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Plaintiff Huntington School District appealed the civil division’s order dismissing its complaint on motion of the two state defendants and granting defendant Mount Mansfield Modified Unified Union School District's motion for judgment on the pleadings. This case was one of several lawsuits challenging the implementation of Act 46 (as amended by Act 49) regarding the involuntary merger of school districts. Plaintiff raised four issues on appeal; three of those were resolved by the Vermont Supreme Court in a contemporaneously issued opinion concerning another challenge to the implementation of Acts 46 and 49, Athens Sch. Dist. et al. v. State Board of Education, 2020 VT 52. In this opinion, the Supreme Court set forth only the law and procedural history relevant to plaintiff’s single claim of error not decided in Athens School District: that the State Board of Education exceeded its delegated authority under Act 46 “by designating Huntington as a member of Mount Mansfield and purporting to subdelegate to Mount Mansfield the power to merge Huntington.” In relevant part, plaintiff alleged in its complaint that because Mount Mansfield was a union school district receiving incentives under Acts 153 and 156, the Board could not order Huntington to merge or otherwise alter its governance structure pursuant to Act 46, section 10(b). Plaintiff also alleged that the Board acted beyond its authority by calling for Mount Mansfield to vote on merger pursuant to 16 V.S.A. 721, while at the same time not allowing plaintiff to veto the merger by its own vote under the same statute. The state defendants moved to dismiss plaintiff’s complaint for failure to state a viable claim for relief, and Mount Mansfield moved for judgment on the pleadings. The Supreme Court found "unavailing" plaintiff's argument that Act 46 as amended did not authorize the Board to order Huntington to merge with Mount Mansfield, conditioned upon the consent of coters in Mount Mansfield's member districts. Nor did the Court found any merit to plaintiff's argument that the Board's authority was unlawfully subdelegated. As we stated with respect to the plaintiffs in Athens School District, plaintiff in this case did not demonstrate the Board failed to apply any Title 16 provisions in circumstances in which they were applicable. View "Huntington School District v. Vermont State Board of Education et al." on Justia Law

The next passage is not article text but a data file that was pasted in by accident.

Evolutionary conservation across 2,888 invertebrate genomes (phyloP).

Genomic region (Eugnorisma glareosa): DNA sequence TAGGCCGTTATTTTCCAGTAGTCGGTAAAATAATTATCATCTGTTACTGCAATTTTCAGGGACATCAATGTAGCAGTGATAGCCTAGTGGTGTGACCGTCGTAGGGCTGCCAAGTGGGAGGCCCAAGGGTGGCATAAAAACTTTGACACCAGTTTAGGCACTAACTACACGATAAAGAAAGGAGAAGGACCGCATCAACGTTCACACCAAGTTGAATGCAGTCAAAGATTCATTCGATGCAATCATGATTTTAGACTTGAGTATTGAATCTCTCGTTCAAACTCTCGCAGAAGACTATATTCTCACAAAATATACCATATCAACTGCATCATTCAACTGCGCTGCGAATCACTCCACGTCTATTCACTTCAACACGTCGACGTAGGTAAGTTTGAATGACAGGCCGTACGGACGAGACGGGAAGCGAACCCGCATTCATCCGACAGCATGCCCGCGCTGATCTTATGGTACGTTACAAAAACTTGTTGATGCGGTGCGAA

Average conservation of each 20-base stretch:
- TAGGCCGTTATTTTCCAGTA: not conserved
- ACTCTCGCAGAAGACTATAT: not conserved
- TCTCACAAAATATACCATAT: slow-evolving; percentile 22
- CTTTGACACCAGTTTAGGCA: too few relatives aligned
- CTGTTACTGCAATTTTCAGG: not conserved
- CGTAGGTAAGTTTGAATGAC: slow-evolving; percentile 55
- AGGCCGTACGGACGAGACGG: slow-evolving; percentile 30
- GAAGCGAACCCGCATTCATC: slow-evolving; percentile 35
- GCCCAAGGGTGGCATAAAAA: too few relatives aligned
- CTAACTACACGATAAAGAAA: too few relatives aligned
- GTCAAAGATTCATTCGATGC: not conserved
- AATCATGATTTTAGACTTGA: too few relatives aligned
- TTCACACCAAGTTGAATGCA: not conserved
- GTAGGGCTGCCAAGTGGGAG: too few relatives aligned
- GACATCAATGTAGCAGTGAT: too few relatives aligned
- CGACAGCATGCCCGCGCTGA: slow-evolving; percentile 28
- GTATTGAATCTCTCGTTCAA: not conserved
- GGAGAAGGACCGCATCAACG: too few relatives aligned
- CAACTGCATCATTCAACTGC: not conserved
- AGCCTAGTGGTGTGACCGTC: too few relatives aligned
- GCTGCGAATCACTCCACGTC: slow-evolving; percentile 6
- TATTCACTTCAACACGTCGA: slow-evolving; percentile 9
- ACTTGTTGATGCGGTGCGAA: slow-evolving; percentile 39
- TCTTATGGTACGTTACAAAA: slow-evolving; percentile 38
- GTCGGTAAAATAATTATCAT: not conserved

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Applicant Lewis Birt successfully completed Vermont’s Law Office Study (LOS) Program in April 2000. Thereafter, applicant sat for the Vermont bar exam four times between 2002 and 2004, failing each time. In July 2019, applicant filed an application with the Vermont Board of Bar Examiners (BBE) to sit for the February 2020 bar exam. Licensing Counsel reviewed the application and raised concerns about both the length of time between applicant’s completion of the LOS Program, the 2019 application, and the number of applicant’s prior unsuccessful examination attempts. In light of those concerns, Licensing Counsel asked applicant if he wished to go forward with the application. Applicant elected to do so, and, in November 2019, supplied additional information directed at the concerns Licensing Counsel raised. At its December 2019 meeting, the BBE decided to deny applicant’s request to sit for the 2020 bar examination. In doing so, it relied on Rule of Admission to the Bar of the Vermont Supreme Court 9(b)(1), which requires an applicant to sit for the bar exam within five years of completing the LOS Program unless the time is extended for good cause, and Rule 9(b)(4), which limits an applicant to four attempts to pass the examination unless the BBE waives the limitation upon a proper showing. The Vermont Supreme Court agreed with the BBE's finding that there was no cause to extend the five-year limit. Since his last exam in 2004, applicant worked as a musician, church residential real-estate manager, paralegal studies teacher for a for=profit school, and as a court reporter. Absent a waiver, applicant was deemed ineligible to sit for the 2020 bar examination because he did not meet the requirements of Rule 9(b)(1), and the Supreme Court concurred his application was properly denied. View "In re Lewis Y. Birt" on Justia Law